Author: Guy Kawasaki
Enchantment is a book of how to influence people and create movement in both individual and organizational level. To reduce the content in this book, the key to leaving an impact on others is by having a great cause, understanding the audience, and delivering values for the long run. It covers many practical action steps in delivering a presentation, using online channels and mastering real face-to-face communication. Although some of the tips – especially techniques to use online platforms – are outdated, Guy Kawasaki still did a great job in delivering the principle of becoming a great enchanter.
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My Reading Notes
Enchantment can occur in villages, stores, dealerships, offices, boardrooms, and on the Internet. It causes a voluntary change of hearts and minds and therefore actions.
Enchantment transforms situations and relationships. It converts hostility into civility. It reshapes civility into affinity. It changes skeptics and cynics into believers.
By putting yourself in the mindset of the people you’re trying to enchant, you’ll appreciate the amount of change that enchantment requires. It can take weeks or months for enchantment to occur, so prepare for a marathon, not a sprint.
Start with the first impression that you make: your smile, your dress, your handshake, and your vocabulary.
A fake smile won’t make people like you.
A fake smile uses only the zygomatic major muscle – the one that runs from your jaw to the corner of your mouth. A great, genuine smile uses the orbicularis oculi muscle, too. This muscle surrounds your eyes.
A real smile is so special that it has its own name: the Duchenne smile, in honor of Guillaume Duchenne, a French neurologist.
Vocabularies are the facials expressions of your mind. Use simple words. Use the active voice. Keep it short. And use common, unambiguous analogies.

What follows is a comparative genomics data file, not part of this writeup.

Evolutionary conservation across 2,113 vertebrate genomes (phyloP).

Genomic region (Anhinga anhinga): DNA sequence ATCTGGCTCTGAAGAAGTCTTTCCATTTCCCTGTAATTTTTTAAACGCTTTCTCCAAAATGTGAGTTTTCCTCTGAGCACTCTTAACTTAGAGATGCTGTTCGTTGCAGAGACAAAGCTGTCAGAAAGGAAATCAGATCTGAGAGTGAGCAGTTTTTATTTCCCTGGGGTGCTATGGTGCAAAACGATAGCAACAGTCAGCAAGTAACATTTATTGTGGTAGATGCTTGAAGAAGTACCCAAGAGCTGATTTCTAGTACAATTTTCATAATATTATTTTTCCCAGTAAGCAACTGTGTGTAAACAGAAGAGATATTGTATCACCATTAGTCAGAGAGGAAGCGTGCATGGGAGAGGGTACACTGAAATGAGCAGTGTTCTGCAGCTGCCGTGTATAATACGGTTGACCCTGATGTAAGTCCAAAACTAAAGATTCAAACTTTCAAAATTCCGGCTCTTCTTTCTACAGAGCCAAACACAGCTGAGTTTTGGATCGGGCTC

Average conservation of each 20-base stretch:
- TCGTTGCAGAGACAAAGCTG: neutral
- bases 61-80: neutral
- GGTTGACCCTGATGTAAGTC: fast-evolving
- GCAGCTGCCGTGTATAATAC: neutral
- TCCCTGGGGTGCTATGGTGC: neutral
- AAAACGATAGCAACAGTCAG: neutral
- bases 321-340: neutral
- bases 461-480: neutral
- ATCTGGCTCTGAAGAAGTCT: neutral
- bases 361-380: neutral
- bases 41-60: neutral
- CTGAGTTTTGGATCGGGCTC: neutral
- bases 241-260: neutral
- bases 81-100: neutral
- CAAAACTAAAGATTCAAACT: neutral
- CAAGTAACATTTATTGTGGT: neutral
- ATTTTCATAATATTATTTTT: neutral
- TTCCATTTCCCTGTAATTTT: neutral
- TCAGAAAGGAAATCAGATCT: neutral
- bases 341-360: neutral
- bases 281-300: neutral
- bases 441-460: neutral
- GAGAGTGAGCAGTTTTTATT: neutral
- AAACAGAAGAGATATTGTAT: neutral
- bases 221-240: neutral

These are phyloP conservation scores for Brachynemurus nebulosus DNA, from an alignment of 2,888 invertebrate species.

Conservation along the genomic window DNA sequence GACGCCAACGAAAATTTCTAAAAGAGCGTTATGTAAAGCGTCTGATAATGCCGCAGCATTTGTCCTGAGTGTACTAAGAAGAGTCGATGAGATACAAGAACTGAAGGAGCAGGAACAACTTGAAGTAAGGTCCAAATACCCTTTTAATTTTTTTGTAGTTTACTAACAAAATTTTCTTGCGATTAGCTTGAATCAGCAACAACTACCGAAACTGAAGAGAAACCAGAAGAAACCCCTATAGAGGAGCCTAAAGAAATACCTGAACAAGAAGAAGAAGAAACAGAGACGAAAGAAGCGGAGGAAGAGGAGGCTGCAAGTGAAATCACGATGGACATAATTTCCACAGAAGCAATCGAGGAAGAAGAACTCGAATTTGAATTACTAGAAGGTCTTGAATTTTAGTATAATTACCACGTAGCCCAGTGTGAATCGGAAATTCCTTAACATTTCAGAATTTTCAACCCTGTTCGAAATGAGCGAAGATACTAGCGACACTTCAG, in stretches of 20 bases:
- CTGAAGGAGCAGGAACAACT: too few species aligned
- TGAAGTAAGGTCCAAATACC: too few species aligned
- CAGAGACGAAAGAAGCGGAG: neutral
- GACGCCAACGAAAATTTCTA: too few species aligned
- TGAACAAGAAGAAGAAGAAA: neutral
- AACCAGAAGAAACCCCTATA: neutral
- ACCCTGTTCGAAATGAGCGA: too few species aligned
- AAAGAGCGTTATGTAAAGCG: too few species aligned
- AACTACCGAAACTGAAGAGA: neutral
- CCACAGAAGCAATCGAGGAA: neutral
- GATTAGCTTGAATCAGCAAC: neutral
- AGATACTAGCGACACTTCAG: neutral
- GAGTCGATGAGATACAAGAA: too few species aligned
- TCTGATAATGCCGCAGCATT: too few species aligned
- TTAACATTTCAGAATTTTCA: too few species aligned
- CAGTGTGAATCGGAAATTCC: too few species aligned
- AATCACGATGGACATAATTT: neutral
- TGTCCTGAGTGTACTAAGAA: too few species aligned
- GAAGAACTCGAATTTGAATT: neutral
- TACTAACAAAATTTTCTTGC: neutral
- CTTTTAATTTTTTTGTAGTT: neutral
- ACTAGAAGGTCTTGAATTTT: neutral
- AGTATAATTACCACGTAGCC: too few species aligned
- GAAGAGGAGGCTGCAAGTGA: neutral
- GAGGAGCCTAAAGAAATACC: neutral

For people to like you, they have to accept you. For people to accept you, you have to accept them first.
The single most important factor in determining whether or not you connect with another person is neither personality nor mutual interests – it is simple proximity.
Pursuing your passions makes you more interesting, and interesting people are enchanting.
Finding shared passions is a great tool for developing relationships because they lower the resistance.
Likable people create win-win outcomes in which everyone gains something.
One way to become likable is to adopt a yes attitude. This means your default response to people’s request is yes. Don’t be alarmed: This isn’t risky practice, because most requests at the beginning of a relationship are small, simple and easy.
A yes buys time, enables you to see more options, and builds rapport. By contrast, a “No” response stops everything.
“Every sale has five basic obstacles: no need, no money, no hurry, no desire, no trust.” – Zig Ziglar
When people trust each other, they stop playing games, they look beyond temporary problems, and they expose themselves with less hesitation. Good enchanters are likable, but great enchanters are likable and trustworthy.
The first step to becoming trustworthy is to trust others first.
Always act with honesty.
Immediate and complete disclosure of your interests is a key component to trustworthiness.
The combination of both knowledge and competence encourages people to trust you and increases your powers of enchantment.
If you want people to trust you, show up physically and virtually, interact with people t establish trust.